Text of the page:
This arrangement shows how a covalent (molecular) bond may be formed. When the electrons are at the far outer positions, the protons repel each other. Then when the electrons are near the mid section, each proton feels attraction toward the electrons. When these two forces balance the protons end up separated at a fixed distance, forming a covalent bond.

Covalent bonds are often described with the term ‘electron sharing’ which implies that each electron spends time orbiting both protons. It’s important to note however that, while the electrons here do influence each other’s orbits, they only orbit their own proton, i.e. there is no sharing of electrons as such.

4. Fixed distance of orbit
With the protons at a fixed distance, this in turn fixes the orbit radius of the electrons. The electrons will settle into equilibrium when the promoting sideways force of the protons matches the retarding sideways force of the electrons. Here we see ‘quantum mechanics’ come into play.


A Hydrogen emission model

The hydrogen molecule described above emits no radiation. This matches the normal situation we observe with unexcited hydrogen gas. What about the situation where excited hydrogen emits radiation, and does so at discrete frequencies? There may be a way of explaining this also.

excited hydrogen model

Above we see a hydrogen molecule in which the leftmost atom has lost its electron, perhaps as a result of being heated and colliding with another molecule. It might be supposed that the isolated proton should also break away at this point. But it will be held in place due to the fact that when the remaining electron is midway it creates an attractive force between the protons.

The other thing this isolated proton can do is to keep the remaining electron from spiralling out. Due to the VDCL, the electron will feel a greater force moving away, than moving toward, the isolated proton. The result is a net retarding force which will keep the electron orbiting at a certain altitude. While in orbit, the electron will radiate a single frequency, possibly within the visible spectrum.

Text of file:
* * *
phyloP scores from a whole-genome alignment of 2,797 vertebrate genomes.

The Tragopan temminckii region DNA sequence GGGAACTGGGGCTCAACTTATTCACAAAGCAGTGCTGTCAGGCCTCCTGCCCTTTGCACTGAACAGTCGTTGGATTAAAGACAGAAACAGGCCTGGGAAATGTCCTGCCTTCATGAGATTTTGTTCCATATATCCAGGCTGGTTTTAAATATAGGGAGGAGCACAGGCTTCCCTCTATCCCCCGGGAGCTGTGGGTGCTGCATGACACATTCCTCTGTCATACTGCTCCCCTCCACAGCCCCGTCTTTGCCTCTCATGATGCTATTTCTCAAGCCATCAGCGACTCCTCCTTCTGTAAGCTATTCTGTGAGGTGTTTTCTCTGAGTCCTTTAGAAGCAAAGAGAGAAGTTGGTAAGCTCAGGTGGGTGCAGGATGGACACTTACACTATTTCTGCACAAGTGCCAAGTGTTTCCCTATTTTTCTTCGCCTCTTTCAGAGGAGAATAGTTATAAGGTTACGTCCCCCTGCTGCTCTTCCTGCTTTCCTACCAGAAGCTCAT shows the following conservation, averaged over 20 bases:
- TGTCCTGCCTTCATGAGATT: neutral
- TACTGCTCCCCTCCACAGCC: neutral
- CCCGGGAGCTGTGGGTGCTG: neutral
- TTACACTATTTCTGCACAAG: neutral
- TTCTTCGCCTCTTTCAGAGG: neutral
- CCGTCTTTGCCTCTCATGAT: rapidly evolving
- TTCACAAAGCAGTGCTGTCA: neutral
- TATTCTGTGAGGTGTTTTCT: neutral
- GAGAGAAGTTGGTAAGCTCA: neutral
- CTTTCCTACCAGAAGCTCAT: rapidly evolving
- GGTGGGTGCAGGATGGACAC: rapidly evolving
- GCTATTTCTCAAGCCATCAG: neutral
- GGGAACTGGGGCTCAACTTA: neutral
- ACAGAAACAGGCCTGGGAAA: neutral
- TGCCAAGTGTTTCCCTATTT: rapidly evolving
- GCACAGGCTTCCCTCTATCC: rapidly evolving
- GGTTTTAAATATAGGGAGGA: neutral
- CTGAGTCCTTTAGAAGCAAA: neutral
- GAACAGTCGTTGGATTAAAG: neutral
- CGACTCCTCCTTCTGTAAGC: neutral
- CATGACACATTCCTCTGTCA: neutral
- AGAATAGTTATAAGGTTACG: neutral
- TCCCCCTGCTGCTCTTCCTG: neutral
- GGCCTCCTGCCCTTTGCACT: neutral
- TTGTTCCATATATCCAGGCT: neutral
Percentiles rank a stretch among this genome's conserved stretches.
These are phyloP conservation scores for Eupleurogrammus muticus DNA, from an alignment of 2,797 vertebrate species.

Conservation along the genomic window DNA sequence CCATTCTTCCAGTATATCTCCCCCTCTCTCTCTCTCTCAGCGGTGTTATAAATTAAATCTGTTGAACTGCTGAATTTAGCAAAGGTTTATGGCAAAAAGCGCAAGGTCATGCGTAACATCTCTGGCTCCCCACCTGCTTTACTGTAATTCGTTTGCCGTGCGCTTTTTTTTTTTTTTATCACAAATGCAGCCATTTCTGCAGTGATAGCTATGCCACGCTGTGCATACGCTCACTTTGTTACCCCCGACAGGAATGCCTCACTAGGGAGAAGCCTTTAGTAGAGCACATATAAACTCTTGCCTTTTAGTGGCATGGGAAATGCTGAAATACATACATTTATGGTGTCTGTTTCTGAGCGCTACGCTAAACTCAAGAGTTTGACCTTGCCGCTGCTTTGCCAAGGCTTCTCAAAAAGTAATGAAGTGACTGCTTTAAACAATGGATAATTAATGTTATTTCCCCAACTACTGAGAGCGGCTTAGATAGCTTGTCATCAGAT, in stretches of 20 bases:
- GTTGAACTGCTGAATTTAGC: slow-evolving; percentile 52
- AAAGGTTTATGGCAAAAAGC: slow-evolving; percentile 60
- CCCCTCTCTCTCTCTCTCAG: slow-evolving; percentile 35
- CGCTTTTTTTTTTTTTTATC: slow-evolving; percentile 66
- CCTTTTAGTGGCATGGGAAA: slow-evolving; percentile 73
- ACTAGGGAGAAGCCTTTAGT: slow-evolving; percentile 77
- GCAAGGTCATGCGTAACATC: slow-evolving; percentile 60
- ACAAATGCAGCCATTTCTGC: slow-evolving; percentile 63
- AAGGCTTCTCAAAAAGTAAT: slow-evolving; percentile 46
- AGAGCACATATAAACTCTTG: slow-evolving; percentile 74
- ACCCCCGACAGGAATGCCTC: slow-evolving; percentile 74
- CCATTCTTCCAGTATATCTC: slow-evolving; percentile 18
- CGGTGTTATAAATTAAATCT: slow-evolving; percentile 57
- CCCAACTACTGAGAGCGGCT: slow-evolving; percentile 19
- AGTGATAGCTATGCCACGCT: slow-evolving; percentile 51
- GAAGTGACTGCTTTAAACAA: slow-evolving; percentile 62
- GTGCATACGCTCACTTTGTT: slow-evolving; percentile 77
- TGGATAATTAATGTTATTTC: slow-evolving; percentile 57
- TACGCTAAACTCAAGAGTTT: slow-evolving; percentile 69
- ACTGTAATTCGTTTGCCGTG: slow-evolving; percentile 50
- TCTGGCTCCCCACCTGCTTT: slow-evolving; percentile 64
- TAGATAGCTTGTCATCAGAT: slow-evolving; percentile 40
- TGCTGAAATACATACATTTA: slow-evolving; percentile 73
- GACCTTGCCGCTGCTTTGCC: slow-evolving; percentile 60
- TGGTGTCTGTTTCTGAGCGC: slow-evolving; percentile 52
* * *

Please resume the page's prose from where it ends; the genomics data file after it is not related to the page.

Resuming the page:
In the above diagram we note there are two degrees of freedom: the distance between the protons and the distance between the electron and its proton (the orbit altitude). We might suppose that there are only a certain number of possible distance solutions that satisfy an equilibrium situation involving a circular orbit and stable covalent bond. These solutions might correspond to the frequencies we observe in the hydrogen spectrum.

Naturally the above is speculation and confirmation will require a proper analysis (to be done later).


A Simple Helium Atom

Next in the periodic table comes helium. Unlike hydrogen, helium is stable on its own and has no molecular form. Is it possible to construct a helium model using similar methods? How about this:

simple helium atom model

Above is a nucleus containing two protons (charge=+2). It is surrounded on either side by electrons that are opposite each other and following the same circular orbit in clockwise fashion. Each electron emits a sine wave, but as the waves are 180 degrees out of phase, they cancel each other’s signal. As a result no radiation is emitted.

This model is useful from the point of view of cancelling radiation. Unfortunately it has a number of problems:

1. If this works for helium then it should also work for hydrogen, namely, it should be possible to place two electrons either side of a single proton. This would yield a negative hydrogen ion. Coulomb’s inverse square law tells us the opposing force between electrons will only be a quarter of the attractive force from the proton. So there is no problem force-wise. But we don’t observe negative hydrogen ions.

2. The model only works if the electrons are exactly opposite each other and moving with equal speed. Any deviation from this will cause one electron to eventually move under and eject the other electron.

3. The most significant problem has to do with sideways forces. The promoting sideways force from the protons will cause electrons to spiral outward. This model intends to counteract that by making the electrons impose a retarding sideways force on each other. The electrons are further away but have the advantage of moving at twice the relative velocity. Will it be enough?